Plasma vs LED: Market
Year Introduced to General Public
LCD screens have been used in televisions for a long time now - since 1988. Sharp introduced the first commercial LCD television in 1988 at a size of 14". Due to size constraints and low refresh rate, it took LCDs until 2007 to surpass CRTs in worldwide sales.
While the size had already been present in the display industry, the first 42" television was introduced by Fujitsu in 1997. Plasma TVs enjoyed fast growth initially because they were much bigger than the current LCDs and had a faster response time. That growth stagnated quickly, though, and LCD sales surpassed Plasmas in 2006.
The first edge-lit LED TV was introduced by Sony in 2008.
A good way to see how a technology performs is to look at its sales figures and what others are buying.
LCD screens (both CCFL and LED backlight) account for the large majority of today’s worldwide sales. Plasma has seen some slight growth, but still represents only a small portion of all HDTVs sold (less than 10%). The increase is a bit surprising, given that a few years ago everyone thought plasma was dying.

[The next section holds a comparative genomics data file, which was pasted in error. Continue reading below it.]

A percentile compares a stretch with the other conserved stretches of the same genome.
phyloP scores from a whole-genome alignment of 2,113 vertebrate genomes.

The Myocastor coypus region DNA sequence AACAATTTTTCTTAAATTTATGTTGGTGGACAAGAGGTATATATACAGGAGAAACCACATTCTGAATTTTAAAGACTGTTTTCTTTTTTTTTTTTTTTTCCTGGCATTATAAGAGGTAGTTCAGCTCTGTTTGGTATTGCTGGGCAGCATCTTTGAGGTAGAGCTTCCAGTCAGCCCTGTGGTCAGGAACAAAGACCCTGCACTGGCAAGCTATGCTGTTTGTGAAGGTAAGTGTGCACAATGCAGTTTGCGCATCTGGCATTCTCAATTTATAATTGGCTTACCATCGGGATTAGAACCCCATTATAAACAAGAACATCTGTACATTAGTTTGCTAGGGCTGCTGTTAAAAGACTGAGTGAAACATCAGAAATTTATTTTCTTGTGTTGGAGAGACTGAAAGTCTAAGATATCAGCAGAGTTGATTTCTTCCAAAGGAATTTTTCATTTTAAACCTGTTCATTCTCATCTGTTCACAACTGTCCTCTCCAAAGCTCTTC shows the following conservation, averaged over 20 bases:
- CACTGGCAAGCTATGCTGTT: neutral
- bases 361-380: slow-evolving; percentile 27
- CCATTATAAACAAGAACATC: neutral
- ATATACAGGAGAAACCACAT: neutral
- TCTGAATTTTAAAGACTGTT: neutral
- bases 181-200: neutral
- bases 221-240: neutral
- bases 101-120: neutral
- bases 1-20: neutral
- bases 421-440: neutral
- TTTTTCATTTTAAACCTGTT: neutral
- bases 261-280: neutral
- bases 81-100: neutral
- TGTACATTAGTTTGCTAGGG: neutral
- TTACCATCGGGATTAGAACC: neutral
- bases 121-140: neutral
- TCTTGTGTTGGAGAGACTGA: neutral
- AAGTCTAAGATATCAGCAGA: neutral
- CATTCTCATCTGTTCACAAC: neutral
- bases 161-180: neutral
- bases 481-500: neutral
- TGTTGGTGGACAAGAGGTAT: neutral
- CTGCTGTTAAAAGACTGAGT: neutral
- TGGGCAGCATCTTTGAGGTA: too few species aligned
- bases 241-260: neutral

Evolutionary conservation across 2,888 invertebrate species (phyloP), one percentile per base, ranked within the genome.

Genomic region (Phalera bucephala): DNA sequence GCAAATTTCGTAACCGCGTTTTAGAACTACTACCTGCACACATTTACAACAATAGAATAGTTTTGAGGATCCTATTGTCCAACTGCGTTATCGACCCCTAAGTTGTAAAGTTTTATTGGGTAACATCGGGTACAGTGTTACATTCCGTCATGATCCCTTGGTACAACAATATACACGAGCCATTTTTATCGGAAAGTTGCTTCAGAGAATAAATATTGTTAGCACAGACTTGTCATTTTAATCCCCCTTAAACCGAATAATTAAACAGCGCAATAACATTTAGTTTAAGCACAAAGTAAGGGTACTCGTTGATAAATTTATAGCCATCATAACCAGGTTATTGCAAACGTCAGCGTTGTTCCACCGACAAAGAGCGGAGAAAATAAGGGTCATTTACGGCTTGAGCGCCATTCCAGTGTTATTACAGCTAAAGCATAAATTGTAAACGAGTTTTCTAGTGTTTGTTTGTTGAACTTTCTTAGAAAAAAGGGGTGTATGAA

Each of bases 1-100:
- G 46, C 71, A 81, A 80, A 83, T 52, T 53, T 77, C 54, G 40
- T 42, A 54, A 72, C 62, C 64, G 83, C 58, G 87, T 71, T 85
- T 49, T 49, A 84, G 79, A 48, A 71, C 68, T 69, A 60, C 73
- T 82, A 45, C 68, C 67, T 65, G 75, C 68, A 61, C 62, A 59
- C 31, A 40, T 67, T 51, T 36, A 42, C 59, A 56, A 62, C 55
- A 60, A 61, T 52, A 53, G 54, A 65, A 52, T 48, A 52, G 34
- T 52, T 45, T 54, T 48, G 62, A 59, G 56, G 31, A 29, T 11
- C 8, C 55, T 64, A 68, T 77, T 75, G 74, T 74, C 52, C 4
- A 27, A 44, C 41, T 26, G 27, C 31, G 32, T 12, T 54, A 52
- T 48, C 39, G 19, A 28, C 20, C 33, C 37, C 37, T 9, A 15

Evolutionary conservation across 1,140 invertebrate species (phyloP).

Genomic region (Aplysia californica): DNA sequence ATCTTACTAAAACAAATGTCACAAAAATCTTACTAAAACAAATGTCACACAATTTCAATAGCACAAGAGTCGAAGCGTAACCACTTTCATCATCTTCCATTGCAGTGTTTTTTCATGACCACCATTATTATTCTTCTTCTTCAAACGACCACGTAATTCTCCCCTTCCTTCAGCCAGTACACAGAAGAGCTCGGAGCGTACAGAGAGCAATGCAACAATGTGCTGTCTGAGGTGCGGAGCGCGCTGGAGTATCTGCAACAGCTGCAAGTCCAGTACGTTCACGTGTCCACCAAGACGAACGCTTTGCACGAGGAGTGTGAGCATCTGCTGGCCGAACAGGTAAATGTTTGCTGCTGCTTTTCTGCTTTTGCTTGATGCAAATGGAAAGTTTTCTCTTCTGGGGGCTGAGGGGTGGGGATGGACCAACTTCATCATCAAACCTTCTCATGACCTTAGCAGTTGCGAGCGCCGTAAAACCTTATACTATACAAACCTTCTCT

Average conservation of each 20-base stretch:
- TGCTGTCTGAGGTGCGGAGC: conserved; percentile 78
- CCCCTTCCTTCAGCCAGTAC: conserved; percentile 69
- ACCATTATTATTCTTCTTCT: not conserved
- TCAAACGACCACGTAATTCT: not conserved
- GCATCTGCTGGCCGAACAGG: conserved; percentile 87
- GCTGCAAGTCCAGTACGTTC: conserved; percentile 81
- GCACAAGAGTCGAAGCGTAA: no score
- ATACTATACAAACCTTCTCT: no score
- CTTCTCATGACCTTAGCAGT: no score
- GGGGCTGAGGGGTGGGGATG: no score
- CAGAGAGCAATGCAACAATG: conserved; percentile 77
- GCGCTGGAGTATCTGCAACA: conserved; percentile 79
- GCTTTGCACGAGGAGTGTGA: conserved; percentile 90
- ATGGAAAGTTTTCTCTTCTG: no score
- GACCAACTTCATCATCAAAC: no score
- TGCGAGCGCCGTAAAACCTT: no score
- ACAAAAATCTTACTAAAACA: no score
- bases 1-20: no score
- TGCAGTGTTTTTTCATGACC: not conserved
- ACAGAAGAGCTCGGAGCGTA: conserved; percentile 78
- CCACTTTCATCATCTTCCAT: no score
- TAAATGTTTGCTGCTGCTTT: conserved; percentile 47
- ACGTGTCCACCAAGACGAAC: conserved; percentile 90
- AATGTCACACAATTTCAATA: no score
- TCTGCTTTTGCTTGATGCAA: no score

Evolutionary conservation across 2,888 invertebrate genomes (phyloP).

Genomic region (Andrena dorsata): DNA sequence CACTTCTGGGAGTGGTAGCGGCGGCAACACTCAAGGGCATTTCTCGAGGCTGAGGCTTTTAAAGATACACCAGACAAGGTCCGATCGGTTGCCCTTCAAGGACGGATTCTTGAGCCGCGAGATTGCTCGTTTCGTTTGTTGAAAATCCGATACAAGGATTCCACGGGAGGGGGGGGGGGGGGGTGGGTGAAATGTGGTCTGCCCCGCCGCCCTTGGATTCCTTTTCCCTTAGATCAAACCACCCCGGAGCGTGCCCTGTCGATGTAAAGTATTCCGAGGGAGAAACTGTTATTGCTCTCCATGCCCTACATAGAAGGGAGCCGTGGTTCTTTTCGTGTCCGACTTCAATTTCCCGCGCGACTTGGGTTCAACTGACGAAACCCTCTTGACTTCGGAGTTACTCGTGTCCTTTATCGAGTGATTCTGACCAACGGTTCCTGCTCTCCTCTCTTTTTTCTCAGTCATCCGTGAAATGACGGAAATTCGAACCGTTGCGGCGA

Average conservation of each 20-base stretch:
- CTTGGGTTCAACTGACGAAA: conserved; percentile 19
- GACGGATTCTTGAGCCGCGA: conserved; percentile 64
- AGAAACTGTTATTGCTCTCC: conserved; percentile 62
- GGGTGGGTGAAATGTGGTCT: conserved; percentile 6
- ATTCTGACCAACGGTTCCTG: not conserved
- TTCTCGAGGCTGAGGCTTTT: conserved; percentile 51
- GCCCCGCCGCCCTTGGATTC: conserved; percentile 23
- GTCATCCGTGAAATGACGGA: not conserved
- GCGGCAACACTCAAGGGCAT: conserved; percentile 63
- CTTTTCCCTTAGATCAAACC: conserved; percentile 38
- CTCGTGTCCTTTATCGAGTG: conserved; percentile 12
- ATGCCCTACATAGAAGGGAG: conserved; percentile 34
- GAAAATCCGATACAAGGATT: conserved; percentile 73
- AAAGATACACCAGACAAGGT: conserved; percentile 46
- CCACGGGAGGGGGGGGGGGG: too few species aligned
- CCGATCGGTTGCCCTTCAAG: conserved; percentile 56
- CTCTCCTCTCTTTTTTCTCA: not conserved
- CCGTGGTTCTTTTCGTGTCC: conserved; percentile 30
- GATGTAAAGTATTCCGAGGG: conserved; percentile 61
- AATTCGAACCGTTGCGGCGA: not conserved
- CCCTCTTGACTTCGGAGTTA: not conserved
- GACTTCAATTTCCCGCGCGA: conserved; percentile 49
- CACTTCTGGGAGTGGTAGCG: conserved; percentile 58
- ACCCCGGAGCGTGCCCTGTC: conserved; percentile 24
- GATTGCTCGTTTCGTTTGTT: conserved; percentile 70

There has been a major shift in LCD backlight technology since 2010. The LED backlight is replacing the old CCFL backlight, and now accounts for the majority of LCD screens sold. There was quite a buzz around full array matrix LED backlight in 2010, but now companies are avoiding it due to higher cost and marginal picture quality improvement.
|Plasma||Between 42" and 65"|
As mentioned before, it is very hard to build a smaller plasma display due to the constraint on the size of the cells. That’s why the smallest plasma TV available for purchase is 42". What’s more, the largest available is 65". On the other hand, LED offers the full range of sizes, from very small 20" TVs to extra-large 100" models.
This concludes our comparison of plasma and LED TVs. To figure out the best TV for your needs, you can check out our buying tool. Otherwise, you can go directly to our selection of the best TVs by size.
Best LED TVs by Size of 2014Best 32 inch LED TVs
Best 40-42 inch LED TVs
Best 46-47-48 inch LED TVs
Best 50 inch LED TVs
Best 55 inch LED TVs
Best 60 inch LED TVs
Best 65 inch LED TVs
- They are more prone to image retention (even if it is only temporary now)
- They do not get very bright and usually have more reflections, so they are not suitable for bright living rooms (which also makes them look bad in a retail store)
- They are bulkier
- Slight buzzing noise
- And most importantly, LED TVs offer picture quality that is good enough for the majority of people
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